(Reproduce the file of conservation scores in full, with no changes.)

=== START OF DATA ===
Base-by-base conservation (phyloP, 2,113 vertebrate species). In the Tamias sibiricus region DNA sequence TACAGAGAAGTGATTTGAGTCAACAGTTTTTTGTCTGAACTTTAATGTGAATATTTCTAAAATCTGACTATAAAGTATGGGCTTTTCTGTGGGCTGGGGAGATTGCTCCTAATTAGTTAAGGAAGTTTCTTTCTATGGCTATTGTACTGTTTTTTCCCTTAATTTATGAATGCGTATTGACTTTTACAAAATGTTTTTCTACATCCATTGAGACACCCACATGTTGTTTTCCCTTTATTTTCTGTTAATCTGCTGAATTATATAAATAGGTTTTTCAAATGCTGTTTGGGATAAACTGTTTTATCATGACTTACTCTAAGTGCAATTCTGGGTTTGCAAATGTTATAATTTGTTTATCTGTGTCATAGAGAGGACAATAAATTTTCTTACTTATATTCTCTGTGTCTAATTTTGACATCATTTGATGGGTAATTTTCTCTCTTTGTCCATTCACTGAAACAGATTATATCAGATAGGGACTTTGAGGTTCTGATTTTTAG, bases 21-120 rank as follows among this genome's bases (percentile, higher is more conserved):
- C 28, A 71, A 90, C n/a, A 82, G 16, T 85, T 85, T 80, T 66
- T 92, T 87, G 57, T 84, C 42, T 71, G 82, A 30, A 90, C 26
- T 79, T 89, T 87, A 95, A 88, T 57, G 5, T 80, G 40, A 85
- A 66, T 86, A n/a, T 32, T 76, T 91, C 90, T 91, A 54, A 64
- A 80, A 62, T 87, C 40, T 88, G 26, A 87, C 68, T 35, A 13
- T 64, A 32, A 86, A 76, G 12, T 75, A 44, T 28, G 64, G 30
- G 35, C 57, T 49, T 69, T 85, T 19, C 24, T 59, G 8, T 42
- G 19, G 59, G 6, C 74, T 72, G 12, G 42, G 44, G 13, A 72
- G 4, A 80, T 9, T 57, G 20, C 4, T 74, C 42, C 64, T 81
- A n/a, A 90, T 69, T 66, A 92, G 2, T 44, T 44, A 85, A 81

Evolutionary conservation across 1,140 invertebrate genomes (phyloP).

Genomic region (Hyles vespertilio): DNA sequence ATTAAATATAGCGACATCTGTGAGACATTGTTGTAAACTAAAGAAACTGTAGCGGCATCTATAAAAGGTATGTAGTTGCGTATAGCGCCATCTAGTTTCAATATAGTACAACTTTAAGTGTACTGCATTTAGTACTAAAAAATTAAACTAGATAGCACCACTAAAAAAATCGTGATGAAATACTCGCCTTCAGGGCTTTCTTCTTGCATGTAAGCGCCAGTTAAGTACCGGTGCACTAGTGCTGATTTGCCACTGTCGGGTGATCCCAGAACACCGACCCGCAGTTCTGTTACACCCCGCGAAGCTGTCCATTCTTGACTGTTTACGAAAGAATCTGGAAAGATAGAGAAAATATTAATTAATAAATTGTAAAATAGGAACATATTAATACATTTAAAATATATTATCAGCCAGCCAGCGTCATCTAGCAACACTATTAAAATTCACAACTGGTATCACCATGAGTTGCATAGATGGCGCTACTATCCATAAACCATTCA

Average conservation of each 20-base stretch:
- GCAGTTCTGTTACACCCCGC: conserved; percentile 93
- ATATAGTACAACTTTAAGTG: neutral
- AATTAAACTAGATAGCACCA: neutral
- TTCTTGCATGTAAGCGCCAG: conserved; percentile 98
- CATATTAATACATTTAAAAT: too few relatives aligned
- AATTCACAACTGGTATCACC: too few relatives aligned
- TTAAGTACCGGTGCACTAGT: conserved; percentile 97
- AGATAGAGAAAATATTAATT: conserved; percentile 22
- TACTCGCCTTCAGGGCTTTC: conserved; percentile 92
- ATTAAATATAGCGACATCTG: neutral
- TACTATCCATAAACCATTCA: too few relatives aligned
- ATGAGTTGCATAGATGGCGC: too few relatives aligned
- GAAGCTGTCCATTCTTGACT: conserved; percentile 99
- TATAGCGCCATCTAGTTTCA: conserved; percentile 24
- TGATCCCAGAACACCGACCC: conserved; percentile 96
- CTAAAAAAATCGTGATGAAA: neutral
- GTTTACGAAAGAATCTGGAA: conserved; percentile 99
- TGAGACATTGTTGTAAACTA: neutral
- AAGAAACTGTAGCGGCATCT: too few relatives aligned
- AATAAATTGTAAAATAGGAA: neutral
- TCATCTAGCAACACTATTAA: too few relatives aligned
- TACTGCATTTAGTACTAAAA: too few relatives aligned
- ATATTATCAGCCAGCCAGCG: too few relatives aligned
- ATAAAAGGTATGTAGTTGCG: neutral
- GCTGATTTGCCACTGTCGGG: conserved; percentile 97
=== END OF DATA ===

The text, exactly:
Base-by-base conservation (phyloP, 2,113 vertebrate species). In the Tamias sibiricus region DNA sequence TACAGAGAAGTGATTTGAGTCAACAGTTTTTTGTCTGAACTTTAATGTGAATATTTCTAAAATCTGACTATAAAGTATGGGCTTTTCTGTGGGCTGGGGAGATTGCTCCTAATTAGTTAAGGAAGTTTCTTTCTATGGCTATTGTACTGTTTTTTCCCTTAATTTATGAATGCGTATTGACTTTTACAAAATGTTTTTCTACATCCATTGAGACACCCACATGTTGTTTTCCCTTTATTTTCTGTTAATCTGCTGAATTATATAAATAGGTTTTTCAAATGCTGTTTGGGATAAACTGTTTTATCATGACTTACTCTAAGTGCAATTCTGGGTTTGCAAATGTTATAATTTGTTTATCTGTGTCATAGAGAGGACAATAAATTTTCTTACTTATATTCTCTGTGTCTAATTTTGACATCATTTGATGGGTAATTTTCTCTCTTTGTCCATTCACTGAAACAGATTATATCAGATAGGGACTTTGAGGTTCTGATTTTTAG, bases 21-120 rank as follows among this genome's bases (percentile, higher is more conserved):
- C 28, A 71, A 90, C n/a, A 82, G 16, T 85, T 85, T 80, T 66
- T 92, T 87, G 57, T 84, C 42, T 71, G 82, A 30, A 90, C 26
- T 79, T 89, T 87, A 95, A 88, T 57, G 5, T 80, G 40, A 85
- A 66, T 86, A n/a, T 32, T 76, T 91, C 90, T 91, A 54, A 64
- A 80, A 62, T 87, C 40, T 88, G 26, A 87, C 68, T 35, A 13
- T 64, A 32, A 86, A 76, G 12, T 75, A 44, T 28, G 64, G 30
- G 35, C 57, T 49, T 69, T 85, T 19, C 24, T 59, G 8, T 42
- G 19, G 59, G 6, C 74, T 72, G 12, G 42, G 44, G 13, A 72
- G 4, A 80, T 9, T 57, G 20, C 4, T 74, C 42, C 64, T 81
- A n/a, A 90, T 69, T 66, A 92, G 2, T 44, T 44, A 85, A 81

Evolutionary conservation across 1,140 invertebrate genomes (phyloP).

Genomic region (Hyles vespertilio): DNA sequence ATTAAATATAGCGACATCTGTGAGACATTGTTGTAAACTAAAGAAACTGTAGCGGCATCTATAAAAGGTATGTAGTTGCGTATAGCGCCATCTAGTTTCAATATAGTACAACTTTAAGTGTACTGCATTTAGTACTAAAAAATTAAACTAGATAGCACCACTAAAAAAATCGTGATGAAATACTCGCCTTCAGGGCTTTCTTCTTGCATGTAAGCGCCAGTTAAGTACCGGTGCACTAGTGCTGATTTGCCACTGTCGGGTGATCCCAGAACACCGACCCGCAGTTCTGTTACACCCCGCGAAGCTGTCCATTCTTGACTGTTTACGAAAGAATCTGGAAAGATAGAGAAAATATTAATTAATAAATTGTAAAATAGGAACATATTAATACATTTAAAATATATTATCAGCCAGCCAGCGTCATCTAGCAACACTATTAAAATTCACAACTGGTATCACCATGAGTTGCATAGATGGCGCTACTATCCATAAACCATTCA

Average conservation of each 20-base stretch:
- GCAGTTCTGTTACACCCCGC: conserved; percentile 93
- ATATAGTACAACTTTAAGTG: neutral
- AATTAAACTAGATAGCACCA: neutral
- TTCTTGCATGTAAGCGCCAG: conserved; percentile 98
- CATATTAATACATTTAAAAT: too few relatives aligned
- AATTCACAACTGGTATCACC: too few relatives aligned
- TTAAGTACCGGTGCACTAGT: conserved; percentile 97
- AGATAGAGAAAATATTAATT: conserved; percentile 22
- TACTCGCCTTCAGGGCTTTC: conserved; percentile 92
- ATTAAATATAGCGACATCTG: neutral
- TACTATCCATAAACCATTCA: too few relatives aligned
- ATGAGTTGCATAGATGGCGC: too few relatives aligned
- GAAGCTGTCCATTCTTGACT: conserved; percentile 99
- TATAGCGCCATCTAGTTTCA: conserved; percentile 24
- TGATCCCAGAACACCGACCC: conserved; percentile 96
- CTAAAAAAATCGTGATGAAA: neutral
- GTTTACGAAAGAATCTGGAA: conserved; percentile 99
- TGAGACATTGTTGTAAACTA: neutral
- AAGAAACTGTAGCGGCATCT: too few relatives aligned
- AATAAATTGTAAAATAGGAA: neutral
- TCATCTAGCAACACTATTAA: too few relatives aligned
- TACTGCATTTAGTACTAAAA: too few relatives aligned
- ATATTATCAGCCAGCCAGCG: too few relatives aligned
- ATAAAAGGTATGTAGTTGCG: neutral
- GCTGATTTGCCACTGTCGGG: conserved; percentile 97